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VOL. I.

matters of police regulation, in the nature (for instance) of health laws.

The question then is naturally presented; With what propriety are laws, which do but tend to the ordering and security of a prosperous commonwealth, embraced in a system, designed, as that of Moses has been represented to be, for a religious use ? And the proper and sufficient reply I take to be as follows. The operation of the laws in question, secured what, humanly speaking, was an indispensable means to the great end proposed. In order that the Jewish nation should fulfil the office, for which it was set apart, it was necessary, that, for a time at least, it should retain its individuality and independence. Overrun and subdued, at least at any earlier time than when recollections of past national glory might sustain the captive in adherence to his faith, the nation would inevitably lose the treasure of religious truth committed to its keeping. But, in order to its continuing independent, it needed to be made capable and desirous of maintaining its liberty; it needed, in other words, to become numerous, prosperous, patriotic, united, and strong. Thus all arrangements, which go to build up a powerful state, - even such as regarded the general health, such as tended, within suitable limits, to the increase of wealth and population, such as would generate a national fellow-feeling, and such as would make the public resources available for the public security, -assumed an important relation to the great end proposed, and came within the contemplation of the Jewish Law. And, further, not a few particulars of what might most strictly be called domestic institution, will be found to have reference to the peculiar position which the Israelites occupied, and to have been designed to place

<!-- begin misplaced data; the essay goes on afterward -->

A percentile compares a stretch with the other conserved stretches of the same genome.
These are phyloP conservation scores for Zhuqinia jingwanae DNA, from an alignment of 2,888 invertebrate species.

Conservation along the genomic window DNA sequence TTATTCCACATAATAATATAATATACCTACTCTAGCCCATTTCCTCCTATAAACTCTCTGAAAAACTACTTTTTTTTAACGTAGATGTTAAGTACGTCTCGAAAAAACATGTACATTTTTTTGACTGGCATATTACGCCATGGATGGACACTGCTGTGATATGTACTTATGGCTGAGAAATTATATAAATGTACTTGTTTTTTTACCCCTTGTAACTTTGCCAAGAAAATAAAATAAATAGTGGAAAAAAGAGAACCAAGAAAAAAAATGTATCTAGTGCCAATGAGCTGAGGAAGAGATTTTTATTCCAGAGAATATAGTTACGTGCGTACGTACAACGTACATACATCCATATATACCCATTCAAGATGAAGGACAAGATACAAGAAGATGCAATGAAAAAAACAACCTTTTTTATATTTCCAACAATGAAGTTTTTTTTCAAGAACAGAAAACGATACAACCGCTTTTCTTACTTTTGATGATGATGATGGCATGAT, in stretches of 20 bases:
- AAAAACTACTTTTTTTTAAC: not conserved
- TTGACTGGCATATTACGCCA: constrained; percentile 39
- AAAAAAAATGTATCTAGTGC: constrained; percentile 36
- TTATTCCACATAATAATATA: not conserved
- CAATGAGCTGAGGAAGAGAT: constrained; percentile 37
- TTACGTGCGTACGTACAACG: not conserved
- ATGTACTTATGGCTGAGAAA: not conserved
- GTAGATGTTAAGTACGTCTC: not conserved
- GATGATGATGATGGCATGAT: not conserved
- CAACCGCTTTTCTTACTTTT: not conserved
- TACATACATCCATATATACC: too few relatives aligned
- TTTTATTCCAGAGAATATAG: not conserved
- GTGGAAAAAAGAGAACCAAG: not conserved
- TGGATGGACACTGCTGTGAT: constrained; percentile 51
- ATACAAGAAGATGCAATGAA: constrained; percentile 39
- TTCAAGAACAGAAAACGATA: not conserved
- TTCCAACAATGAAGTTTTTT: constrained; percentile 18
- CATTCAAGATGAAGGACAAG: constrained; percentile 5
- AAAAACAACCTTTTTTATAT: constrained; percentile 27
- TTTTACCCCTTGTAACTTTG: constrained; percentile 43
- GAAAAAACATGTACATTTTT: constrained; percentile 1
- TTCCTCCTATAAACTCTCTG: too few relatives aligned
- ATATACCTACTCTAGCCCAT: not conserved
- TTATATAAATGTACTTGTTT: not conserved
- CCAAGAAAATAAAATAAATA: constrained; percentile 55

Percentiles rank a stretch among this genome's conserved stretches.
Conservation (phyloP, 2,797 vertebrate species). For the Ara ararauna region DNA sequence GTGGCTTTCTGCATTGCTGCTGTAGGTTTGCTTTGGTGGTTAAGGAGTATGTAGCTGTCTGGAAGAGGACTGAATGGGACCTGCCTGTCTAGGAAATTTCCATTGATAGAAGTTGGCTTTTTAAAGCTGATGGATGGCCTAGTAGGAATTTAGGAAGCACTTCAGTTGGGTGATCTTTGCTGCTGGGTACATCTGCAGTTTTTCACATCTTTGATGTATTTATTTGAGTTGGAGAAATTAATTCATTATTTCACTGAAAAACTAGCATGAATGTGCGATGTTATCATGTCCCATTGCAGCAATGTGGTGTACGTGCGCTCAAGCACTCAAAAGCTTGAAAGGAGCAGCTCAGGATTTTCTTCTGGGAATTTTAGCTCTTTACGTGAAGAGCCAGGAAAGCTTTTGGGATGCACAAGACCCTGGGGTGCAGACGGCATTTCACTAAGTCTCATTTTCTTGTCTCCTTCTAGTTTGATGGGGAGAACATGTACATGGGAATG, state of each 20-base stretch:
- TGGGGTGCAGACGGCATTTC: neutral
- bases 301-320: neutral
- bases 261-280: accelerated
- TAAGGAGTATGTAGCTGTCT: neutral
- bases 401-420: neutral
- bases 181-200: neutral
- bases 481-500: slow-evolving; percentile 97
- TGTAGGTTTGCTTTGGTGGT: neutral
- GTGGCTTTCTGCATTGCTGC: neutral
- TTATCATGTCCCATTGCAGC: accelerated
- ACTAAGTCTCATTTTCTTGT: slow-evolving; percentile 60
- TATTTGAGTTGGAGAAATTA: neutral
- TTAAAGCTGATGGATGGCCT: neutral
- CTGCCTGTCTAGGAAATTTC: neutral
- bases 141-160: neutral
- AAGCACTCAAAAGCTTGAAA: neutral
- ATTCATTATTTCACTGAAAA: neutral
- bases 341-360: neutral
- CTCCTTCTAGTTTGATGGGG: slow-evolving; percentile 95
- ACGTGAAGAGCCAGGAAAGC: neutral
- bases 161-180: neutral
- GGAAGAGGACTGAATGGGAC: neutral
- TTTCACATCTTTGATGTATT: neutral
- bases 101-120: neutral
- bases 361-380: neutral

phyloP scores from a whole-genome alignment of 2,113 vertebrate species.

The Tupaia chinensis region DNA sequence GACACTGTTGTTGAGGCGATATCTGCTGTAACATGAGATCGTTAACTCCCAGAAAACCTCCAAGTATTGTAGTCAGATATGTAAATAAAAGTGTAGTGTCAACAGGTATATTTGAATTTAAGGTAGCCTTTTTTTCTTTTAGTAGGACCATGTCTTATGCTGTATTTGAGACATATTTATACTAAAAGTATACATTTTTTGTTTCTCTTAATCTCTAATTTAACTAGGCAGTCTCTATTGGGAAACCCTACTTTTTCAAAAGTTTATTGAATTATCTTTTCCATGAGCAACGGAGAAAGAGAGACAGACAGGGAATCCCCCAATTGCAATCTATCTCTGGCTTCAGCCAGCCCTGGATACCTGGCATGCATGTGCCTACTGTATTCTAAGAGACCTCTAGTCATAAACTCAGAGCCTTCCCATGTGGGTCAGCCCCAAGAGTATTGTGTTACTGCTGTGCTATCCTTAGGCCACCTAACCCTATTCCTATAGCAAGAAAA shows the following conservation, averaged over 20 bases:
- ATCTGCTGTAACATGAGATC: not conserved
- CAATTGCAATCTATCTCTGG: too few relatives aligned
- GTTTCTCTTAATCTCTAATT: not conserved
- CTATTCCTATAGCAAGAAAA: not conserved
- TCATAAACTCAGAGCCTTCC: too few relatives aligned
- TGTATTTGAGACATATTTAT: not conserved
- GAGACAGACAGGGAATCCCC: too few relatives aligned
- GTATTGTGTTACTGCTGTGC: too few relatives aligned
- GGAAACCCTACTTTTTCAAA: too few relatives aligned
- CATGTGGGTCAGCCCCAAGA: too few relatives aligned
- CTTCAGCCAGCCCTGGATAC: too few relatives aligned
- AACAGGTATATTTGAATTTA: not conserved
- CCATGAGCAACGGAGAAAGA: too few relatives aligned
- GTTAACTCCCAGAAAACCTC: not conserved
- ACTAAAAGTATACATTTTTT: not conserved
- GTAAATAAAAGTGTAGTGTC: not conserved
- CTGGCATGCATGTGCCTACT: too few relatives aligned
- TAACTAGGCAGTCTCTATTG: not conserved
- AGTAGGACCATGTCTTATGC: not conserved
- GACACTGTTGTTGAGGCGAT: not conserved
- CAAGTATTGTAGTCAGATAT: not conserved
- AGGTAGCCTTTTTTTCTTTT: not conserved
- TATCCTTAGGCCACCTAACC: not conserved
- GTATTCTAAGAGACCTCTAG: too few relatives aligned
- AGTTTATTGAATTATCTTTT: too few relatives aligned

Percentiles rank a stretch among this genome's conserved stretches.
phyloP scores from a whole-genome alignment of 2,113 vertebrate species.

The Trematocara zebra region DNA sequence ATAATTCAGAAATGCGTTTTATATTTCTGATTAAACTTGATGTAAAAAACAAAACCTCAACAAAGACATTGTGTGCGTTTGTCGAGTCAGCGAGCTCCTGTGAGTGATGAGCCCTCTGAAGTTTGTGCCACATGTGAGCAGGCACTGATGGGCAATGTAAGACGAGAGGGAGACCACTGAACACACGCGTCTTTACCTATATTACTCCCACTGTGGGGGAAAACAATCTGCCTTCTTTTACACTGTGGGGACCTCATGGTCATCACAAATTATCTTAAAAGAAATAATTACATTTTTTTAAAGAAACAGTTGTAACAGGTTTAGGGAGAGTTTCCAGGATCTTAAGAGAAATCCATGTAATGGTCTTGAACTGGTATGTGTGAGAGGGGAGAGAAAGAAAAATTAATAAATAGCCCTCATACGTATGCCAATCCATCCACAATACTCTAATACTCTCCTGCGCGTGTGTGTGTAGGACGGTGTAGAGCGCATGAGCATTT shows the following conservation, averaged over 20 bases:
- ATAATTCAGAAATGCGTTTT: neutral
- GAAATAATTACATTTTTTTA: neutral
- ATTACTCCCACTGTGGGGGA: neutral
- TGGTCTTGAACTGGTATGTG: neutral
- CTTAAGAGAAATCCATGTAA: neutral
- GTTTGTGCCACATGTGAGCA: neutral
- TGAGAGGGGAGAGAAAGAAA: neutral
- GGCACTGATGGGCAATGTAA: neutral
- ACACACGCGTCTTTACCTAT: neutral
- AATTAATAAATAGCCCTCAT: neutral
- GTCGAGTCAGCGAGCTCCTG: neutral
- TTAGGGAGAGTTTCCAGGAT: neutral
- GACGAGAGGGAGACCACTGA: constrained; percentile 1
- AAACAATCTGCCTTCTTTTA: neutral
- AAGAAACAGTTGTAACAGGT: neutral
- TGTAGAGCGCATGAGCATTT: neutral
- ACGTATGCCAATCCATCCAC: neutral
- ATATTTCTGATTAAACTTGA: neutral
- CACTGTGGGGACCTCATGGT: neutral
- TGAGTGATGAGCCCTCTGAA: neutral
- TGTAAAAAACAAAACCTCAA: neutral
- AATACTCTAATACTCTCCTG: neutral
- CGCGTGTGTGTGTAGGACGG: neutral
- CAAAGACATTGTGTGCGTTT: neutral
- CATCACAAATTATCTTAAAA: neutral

them in circumstances to execute the religious trust they had received for the world.

When we come to examine the Law in this its primitive shape, we find its contents to be actually such, as, on the ground of the views above presented, we might expect. Along with precepts touching the relation which it was designed that the Jews should bear peculiarly to God, it embraces provisions suited to meet any community's first and most pressing wants, and principles, which, carried out into their applications as they were designed subsequently to be, embrace a wide field of civil legislation.